Demand for wine is seasonal, this is particularly true for Champagne but also other grape based wines. For instance in Vietnam, the highest demand occurs normally during festive season such as in Vietnam during the Tet festival (Lunar New Year) around February every year and of course Christmas holiday, and New Year celebration. Some retailers state that between 60 and 70 percent of the wine sales occur during this period. Demand is significantly lower during other periods of the year.

Saturday, December 8, 2012

Protection of Geographical Indications in Myanmar : soon a registration system in place

Wine market in Myanmar
Myanmar has been making wines since the 1950s. The total area under grapes is about 700 ha (approximately the same as the Alba wine region in Italy) . Currently, there are two major producers in this region, both located in the Southern Shan States near the Inle Lake. Red Mountain Estate started operations in 2002 when French winemaker Francois Raynal joined the team. Its older neighbour, Myanmar Vineyard was founded in 1997 and produced their wines under the cuvee Aythaya, led by a German winemaking team. Myanmar Vineyard is owned by German native Bert Morsbach.

Protection of geographical indications

The Ministry for Science and Technology of Myanmar (MOSTE) is currently working on a draft Trade Mark Law which includes provisions on the protection of geographical indications. The draft law provides a mechanism for the registration of geographical indications. Geographical indications eligible for protection include both local and foreign geographical indications covering not only agricultural products but also handicrafts.

The new law is due to enter into force in July 2013. Until this, geographical indications can be protected based on their prior use in Myanmar or prior recordation with the Registry of Deeds and Assurance. For instance, "Champagne" has been recorded with this Registry.

On November 28 and 29, 2012 I've attended a roundtable with the MOSTE, Attorney General Office of Myanmar and INTA (International Trade Mark Association) in the capital city of Myanmar Naypyidaw to review the draft Trade Mark Law including reviewing the provisions pertaining to Geographical Indications. It was very encouraging to discover that Myanmar looks at geographical indications seriously and considers to put into place a proper system to protect them. I will keep our Blog's readers updated on progress made.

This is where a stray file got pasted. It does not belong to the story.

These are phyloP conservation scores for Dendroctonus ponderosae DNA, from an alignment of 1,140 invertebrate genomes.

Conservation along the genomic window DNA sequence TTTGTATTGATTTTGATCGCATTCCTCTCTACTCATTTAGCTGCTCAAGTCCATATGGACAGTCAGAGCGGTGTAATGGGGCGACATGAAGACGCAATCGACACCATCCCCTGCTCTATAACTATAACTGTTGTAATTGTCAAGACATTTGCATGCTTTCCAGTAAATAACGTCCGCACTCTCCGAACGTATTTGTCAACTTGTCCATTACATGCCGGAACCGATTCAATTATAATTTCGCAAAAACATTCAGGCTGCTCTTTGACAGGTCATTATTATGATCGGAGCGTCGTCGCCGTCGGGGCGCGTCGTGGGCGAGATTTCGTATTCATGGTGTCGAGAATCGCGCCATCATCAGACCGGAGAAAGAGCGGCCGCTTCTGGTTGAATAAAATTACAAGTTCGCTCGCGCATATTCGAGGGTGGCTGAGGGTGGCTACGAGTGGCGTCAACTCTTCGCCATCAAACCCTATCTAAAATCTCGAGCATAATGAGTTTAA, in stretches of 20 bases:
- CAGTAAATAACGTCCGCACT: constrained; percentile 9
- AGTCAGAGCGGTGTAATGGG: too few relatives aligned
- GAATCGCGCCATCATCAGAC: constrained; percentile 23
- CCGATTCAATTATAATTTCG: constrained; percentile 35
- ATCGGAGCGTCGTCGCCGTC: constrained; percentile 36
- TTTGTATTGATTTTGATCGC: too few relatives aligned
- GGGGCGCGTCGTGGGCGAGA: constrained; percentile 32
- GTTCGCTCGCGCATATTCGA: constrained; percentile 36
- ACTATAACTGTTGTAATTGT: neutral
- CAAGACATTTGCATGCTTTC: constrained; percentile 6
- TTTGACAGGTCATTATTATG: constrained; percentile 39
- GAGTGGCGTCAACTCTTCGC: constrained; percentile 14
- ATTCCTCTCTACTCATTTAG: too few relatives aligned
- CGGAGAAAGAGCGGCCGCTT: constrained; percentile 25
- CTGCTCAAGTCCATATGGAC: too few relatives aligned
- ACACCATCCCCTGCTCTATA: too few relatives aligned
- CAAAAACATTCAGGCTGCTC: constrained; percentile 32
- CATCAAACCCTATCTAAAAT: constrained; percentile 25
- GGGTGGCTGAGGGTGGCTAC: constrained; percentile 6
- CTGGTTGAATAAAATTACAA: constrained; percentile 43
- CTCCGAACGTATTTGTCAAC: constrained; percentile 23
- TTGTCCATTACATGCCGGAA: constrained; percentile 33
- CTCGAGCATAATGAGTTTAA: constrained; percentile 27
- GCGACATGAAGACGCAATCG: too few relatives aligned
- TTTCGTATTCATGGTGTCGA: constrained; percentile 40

Thursday, November 22, 2012

International trade mark filing covering Thailand - Are we there yet?

Wine market in Thailand

Thailand has a population of 68 million. An estimated 10 % of the population drinks wine. This accounts for 3 % of the alcohol beverage market. Even though wine has a much smaller market share compared to beer and spirits, there are strong developments in the level of consumer awareness and appreciation of wines.

Wine consumption is increasing and still light red and white wines are often considered and positioned as beverages with superior health benefits. Red wine dominates and holds a 70 % market share in the retail market.

The most popular varietals for red wines are Cabernet Sauvignon, Shiraz, Merlot, and Pinot Noir respectively.  

Thailand has fewer than 10 local wine producers and retail price ranges starting from $6 per bottle. However, the price of the better Thai wines, which are viewed locally as competitive with imported wines, will be over USD 20 per bottle, which is almost the same range that the consumers can shop for good imported wines.

Still, most wines consumed in Thailand are imported from France, Australia, Italy, Chile, and the USA.

Positioning a wine in foreign markets

Positioning a wine in a foreign market such as Thailand requires a strategic shaping of its brand and image. Ever demanding consumers are looking for high quality wines and marks that represent them. The average exporter is a medium sized company which, in turn, makes them eager candidates of the Madrid Protocol.

Madrid Protocol?

Trade mark registrations are "territorial".  This means for instance your USA trade mark registration will only give you protection in USA.  To protect a mark in overseas countries, the brand owner must file an application in each of the countries where you want protection. If he wants to do this in more than one country, in many cases the best approach is to use the “Madrid Protocol”.

The Madrid Protocol is an international treaty between about 80 countries which allows a single trade mark application to be filed through the World Intellectual Property Office (WIPO), seeking protection in one or more of the countries who have signed the treaty.

Last October, the Thai Parliament has approved for the Cabinet to proceed with Thailand’s accession to the Madrid Protocol. This process is expected to take approximately six months. With ASEAN Economic Community integration approaching, Thailand has committed itself to becoming a member of the Madrid System by 2015.